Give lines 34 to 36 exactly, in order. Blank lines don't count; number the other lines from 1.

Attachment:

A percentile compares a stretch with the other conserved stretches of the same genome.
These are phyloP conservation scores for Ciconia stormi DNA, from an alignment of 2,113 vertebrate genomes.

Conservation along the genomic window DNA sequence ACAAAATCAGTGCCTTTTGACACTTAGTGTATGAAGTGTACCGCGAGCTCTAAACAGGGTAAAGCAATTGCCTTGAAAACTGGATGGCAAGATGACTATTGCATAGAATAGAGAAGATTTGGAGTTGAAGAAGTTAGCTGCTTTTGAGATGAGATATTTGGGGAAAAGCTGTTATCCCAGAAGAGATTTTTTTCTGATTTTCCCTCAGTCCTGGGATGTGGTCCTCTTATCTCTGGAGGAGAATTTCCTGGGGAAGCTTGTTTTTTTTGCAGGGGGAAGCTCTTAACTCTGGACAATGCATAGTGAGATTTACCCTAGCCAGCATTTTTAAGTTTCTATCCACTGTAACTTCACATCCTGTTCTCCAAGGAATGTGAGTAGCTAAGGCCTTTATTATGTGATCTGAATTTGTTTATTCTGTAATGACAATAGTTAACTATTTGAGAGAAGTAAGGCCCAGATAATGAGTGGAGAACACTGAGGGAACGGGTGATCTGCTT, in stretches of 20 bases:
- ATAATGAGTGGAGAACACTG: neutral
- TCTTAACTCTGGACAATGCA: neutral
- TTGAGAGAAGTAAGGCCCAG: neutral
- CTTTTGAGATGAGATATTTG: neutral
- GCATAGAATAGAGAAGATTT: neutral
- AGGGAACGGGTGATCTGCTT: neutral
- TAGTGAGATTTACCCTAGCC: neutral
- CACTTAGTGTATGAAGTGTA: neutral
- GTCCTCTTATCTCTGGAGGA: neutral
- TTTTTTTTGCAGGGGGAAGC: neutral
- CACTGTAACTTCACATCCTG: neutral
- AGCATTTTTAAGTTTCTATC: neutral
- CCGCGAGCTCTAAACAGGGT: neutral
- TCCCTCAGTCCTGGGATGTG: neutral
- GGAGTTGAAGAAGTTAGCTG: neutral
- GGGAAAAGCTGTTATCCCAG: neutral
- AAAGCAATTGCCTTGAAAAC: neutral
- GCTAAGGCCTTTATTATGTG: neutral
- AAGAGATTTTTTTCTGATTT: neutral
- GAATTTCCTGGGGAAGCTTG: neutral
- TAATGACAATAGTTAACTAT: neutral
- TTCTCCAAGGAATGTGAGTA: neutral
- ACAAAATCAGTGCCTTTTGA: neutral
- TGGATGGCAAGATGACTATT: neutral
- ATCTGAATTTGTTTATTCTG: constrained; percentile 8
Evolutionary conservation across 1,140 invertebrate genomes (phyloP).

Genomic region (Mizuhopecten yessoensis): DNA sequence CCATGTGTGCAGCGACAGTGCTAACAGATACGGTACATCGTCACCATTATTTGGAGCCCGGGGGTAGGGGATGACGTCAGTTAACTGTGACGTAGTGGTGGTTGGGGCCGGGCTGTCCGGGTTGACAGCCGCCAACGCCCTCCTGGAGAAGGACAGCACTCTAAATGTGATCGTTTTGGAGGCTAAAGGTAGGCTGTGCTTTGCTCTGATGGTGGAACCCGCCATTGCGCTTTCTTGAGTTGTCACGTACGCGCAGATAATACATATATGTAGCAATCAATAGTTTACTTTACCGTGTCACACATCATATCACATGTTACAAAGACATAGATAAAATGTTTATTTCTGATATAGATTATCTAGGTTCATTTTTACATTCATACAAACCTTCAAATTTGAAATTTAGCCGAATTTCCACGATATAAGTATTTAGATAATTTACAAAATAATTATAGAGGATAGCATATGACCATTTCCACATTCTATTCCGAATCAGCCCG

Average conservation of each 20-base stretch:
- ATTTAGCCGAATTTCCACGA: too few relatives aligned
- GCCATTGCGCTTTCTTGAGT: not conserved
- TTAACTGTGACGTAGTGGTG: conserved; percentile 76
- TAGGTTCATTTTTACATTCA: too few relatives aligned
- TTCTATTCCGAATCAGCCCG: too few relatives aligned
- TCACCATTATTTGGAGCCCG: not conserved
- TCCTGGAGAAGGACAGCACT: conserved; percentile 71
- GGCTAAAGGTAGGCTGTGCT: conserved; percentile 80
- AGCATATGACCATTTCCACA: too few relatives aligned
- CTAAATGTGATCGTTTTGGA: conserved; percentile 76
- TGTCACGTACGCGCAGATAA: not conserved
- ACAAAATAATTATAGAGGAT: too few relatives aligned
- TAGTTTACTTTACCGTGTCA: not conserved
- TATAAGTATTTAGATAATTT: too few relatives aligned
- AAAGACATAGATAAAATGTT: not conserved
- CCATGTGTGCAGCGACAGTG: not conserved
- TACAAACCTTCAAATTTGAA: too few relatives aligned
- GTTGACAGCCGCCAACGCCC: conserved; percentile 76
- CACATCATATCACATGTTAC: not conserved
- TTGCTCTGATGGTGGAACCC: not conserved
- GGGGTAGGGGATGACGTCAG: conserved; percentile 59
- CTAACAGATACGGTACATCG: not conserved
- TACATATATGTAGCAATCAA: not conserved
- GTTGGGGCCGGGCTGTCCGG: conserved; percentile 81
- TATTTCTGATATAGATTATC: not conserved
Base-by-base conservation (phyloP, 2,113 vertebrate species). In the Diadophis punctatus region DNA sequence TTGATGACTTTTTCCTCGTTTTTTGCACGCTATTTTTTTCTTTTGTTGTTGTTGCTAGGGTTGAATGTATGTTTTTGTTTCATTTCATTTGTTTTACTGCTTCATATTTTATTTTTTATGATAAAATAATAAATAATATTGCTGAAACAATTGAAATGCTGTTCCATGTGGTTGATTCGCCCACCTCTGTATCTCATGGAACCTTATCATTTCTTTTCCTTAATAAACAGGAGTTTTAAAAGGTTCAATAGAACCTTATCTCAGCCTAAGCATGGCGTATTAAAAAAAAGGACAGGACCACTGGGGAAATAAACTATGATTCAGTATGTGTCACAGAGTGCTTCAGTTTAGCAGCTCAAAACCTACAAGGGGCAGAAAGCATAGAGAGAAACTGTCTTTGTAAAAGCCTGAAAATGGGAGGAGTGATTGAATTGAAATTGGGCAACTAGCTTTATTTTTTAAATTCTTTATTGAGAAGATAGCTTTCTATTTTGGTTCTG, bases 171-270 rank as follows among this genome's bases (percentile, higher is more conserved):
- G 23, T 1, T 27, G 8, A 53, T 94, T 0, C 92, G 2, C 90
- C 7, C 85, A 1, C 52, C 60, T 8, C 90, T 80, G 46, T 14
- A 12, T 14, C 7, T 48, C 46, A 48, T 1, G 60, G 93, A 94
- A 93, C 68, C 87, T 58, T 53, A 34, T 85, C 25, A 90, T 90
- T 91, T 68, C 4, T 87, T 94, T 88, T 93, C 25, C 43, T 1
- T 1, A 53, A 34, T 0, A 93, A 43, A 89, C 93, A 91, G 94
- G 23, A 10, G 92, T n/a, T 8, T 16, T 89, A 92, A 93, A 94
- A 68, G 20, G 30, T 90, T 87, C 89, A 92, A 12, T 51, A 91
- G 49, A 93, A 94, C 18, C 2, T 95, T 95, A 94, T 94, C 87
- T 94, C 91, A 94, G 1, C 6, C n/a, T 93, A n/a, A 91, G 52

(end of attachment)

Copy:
- TTAACTGTGACGTAGTGGTG: conserved; percentile 76
- TAGGTTCATTTTTACATTCA: too few relatives aligned
- TTCTATTCCGAATCAGCCCG: too few relatives aligned